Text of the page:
2. Washington had an incredible sense of judgement. His thoughts on almost every major political or military problem that confronted him, sparse as they were, were almost prophetic. He predicted war with Great Britain after George III ordered British troops to occupy Boston in 1774 (Intolerable Acts). He predicted that Western expansion would be an integral part of America’s future. He predicted the death of the Articles of Confederation and its eventual replacement by a more powerful federal government. He predicted the tragic trajectory of French Revolution into blood and tyranny. Without the benefit of hindsight, this is an impressive list of predictions.Ironically enough, it was Washington’s lack of education that helped him make such clear judgements. His mind wasn’t influenced by those enlightenment preconceptions that sometimes plagued his peers. As much as I love the writings of Jefferson, Madison, and our other founders, they sometimes read like paranoid lunatics who fret about every supposed “attack” on liberty. As Bernard Bailyn showed in his famous book, The Ideological Origins of the American Revolution, this wasn’t by accident (9). Our founders were steeped in a tradition that thought in conspiracy-theorist like terms. Gordon Wood summarizes the sentiment:

    Conspiratorial interpretations – attributing events to the concerted design of willful individuals – became a major means by which educated men in the early modern period ordered and gave meaning to their political world. Far from being symptomatic of irrationality, this conspiratorial mode of explanation represented an enlightened stage in Western Man’s long struggle to comprehend his social reality. It flowed from the scientific promise of the Enlightenment and represented an effort, perhaps in retrospect a last desperate effort, to hold men personally and morally responsible for their actions. (Wood 2011: 92)

    Washington was, most of the time, an exception to this rule. He didn’t let these paranoid thoughts cloud his judgement. He understood, based on his experience during the American Revolution and failed Articles of Confederation, that an expansion of power was sometimes needed to create a functioning government.

    He also held no qualms about people. Washington didn’t need to read Hobbes to understand that people were motivated by self-interest. He learned through experience, which can be traced back to his days leading the Virginia Regiment. He frequently saw the principle of voluntarism fall apart, especially when it came to military matters (10). It’s why he had contempt for militias during the American Revolution (11). His convictions about people also extended to nations, which is why he never committed American power to Europe during the chaotic French Revolution. A fledgling America would gain little, if anything, from helping the French shift the European balance of power in their favor. Washington instead focused America’s energies at home, consolidating control of the land east of the Mississippi, which eventually culminated Treaty of London (or Jay Treaty) of 1794. Washington’s farewell address provided a seminal statement for the realist tradition; “There can be no greater error than to expect or calculate upon real favors from nation to nation. It is an illusion which experience must cure, which a just pride ought to discard.” Ultimately, it was Washington’s lack of intellectual preconceptions, and his willingness to learn from experience, that allowed him to make such prescient judgements.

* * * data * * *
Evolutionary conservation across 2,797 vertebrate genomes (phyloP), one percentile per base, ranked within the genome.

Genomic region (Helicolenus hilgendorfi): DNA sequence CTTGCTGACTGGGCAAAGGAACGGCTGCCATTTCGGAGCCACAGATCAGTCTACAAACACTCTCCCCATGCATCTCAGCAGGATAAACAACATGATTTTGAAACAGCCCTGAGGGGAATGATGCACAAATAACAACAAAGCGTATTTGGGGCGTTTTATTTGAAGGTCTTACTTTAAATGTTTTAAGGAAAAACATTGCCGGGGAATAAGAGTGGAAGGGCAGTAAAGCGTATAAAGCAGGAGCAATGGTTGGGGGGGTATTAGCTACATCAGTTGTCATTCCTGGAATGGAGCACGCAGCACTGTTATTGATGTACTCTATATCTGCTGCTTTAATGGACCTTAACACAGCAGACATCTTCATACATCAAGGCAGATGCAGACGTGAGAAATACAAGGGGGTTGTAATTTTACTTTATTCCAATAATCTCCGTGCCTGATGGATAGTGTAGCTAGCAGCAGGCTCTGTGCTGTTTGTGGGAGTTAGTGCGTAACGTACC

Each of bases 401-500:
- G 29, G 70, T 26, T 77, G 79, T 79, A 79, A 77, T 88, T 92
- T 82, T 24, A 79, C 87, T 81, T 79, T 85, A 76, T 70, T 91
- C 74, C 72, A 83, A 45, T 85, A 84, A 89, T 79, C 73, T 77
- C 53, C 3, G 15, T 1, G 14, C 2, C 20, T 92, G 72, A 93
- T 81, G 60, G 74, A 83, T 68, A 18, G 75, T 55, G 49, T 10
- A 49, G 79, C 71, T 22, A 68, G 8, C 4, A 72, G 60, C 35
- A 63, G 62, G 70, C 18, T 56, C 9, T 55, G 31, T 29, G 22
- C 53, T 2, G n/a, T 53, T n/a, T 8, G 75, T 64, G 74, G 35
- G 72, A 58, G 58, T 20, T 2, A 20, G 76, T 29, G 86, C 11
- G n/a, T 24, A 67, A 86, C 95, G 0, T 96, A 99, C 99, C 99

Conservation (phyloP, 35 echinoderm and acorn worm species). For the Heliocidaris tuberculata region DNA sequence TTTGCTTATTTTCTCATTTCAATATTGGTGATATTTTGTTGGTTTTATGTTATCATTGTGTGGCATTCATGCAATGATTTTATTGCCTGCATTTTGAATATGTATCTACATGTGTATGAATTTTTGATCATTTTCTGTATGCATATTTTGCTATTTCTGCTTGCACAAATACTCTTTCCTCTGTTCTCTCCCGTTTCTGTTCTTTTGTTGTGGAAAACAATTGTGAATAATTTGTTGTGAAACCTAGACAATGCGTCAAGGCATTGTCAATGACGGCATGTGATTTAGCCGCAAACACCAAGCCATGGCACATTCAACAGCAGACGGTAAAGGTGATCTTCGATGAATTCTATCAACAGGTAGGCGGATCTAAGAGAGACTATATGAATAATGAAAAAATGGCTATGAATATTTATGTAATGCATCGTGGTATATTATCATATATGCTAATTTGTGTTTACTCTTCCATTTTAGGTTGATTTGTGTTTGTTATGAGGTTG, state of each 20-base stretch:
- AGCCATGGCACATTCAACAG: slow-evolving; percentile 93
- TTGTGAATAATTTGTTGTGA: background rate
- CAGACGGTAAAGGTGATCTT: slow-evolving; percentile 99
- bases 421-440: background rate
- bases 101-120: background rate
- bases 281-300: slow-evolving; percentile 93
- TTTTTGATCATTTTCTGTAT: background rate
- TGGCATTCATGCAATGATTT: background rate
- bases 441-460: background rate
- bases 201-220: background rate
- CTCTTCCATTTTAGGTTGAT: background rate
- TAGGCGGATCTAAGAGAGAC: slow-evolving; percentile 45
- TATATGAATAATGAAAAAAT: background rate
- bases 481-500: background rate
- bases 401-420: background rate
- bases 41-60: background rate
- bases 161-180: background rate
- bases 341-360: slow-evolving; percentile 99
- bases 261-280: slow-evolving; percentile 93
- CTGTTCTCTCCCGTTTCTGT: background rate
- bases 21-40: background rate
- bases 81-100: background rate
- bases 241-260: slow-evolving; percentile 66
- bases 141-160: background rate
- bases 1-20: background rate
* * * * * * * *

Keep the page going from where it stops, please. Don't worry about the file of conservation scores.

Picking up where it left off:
At this point, you’re probably sick of my hagiography, but I genuinely think that out of all of our Founders, Washington is the least understood. Americans known Washington the myth, not Washington the man. As a result, he is, in an important sense, the least appreciated founder. The revolutionary writings of Jefferson are timeless. The Federalist Papers, written by Madison and Hamilton, are still surprisingly useful. The self-criticism of John Adams is something we should all aspire to. The wisdom of Benjamin Franklin, while at times hokey (12), is instructive. But Washington, with his emphasis on self-control, clarity, and realism, is in my opinion, the man we can learn the most from and his guiding principles are needed in the calamitous political fervor of today.


Notes:

1. Washington didn’t actually write his orders and correspondence. He left that job to his aides, Joseph Reed, Alexander Hamilton, John Laurens, and others.

2. Washington owned an obscene amount of land. He owned 8000 acres at Mount Vernon and had enormous land holdings in the Ohio Valley, West Virginia, Maryland, Pennsylvania, New York, and Kentucky. It all amounted to over 50,000 acres by the time of his death.

3. Washington at best received a grade-school eduction. He was never exposed to the “classics” (Greek and Roman thinkers) and he didn’t attend college.

4. See Ellis 2004, pages 153-154

Despite hie earlier refusal to cooperate with any biographical venture that did not confine itself to the wartime years, Washington felt sufficiently comfortable with Humphreys to cooperate in sketching a memoir of his youthful exploits during that earlier war in the Ohio Country. In what might be called revisionist history, he edited out his early ambition to become a British officer and inserted slight distortions or evasion designed to conceal the controversies surrounding his surrender at Fort Necessity and his partisan behavior during the Forbes campaign, thereby sanding down the rough edges of his pre-hero phase of development.

5. From George Washington to John Campbell, Earl of Loudoun, 25 July 1756:

We the Officers of the Virginia Regiment beg Leave to congratulate Your Lordship on your safe Arrival in America: And to express the deep Sense We have of His Majesty’s great Wisdom and paternal Care for his Colonies in sending your Lordship to their Protection at this critical Juncture. We likewise beg Leave to declare our singular Satisfaction and sanguine Hopes on your Lordship’s immediate Appointment over our Colony, as it in a more especial Manner entitles Us to your Lordship’s Patronage.

6. From George Washington to John Stanwix, 4 March 1758:

Your favours of the 13th Jany and 24th Ulto with part of a Letter from Lord Loudoun was this day deliverd me;1 in the latter you condescend to ask my opinion of Major Smith: Is not his Plan a sufficient testimony of his Abilities? Can there be a better Index to the Man than his scheme for reducing the Enemy on Ohio? and his expeditious March of 1000 Men to Detroit? surely he intended to provide them first with Wings, to facilitate their Passage over so Mountainous & extensive a Country; else whence comes this Flight?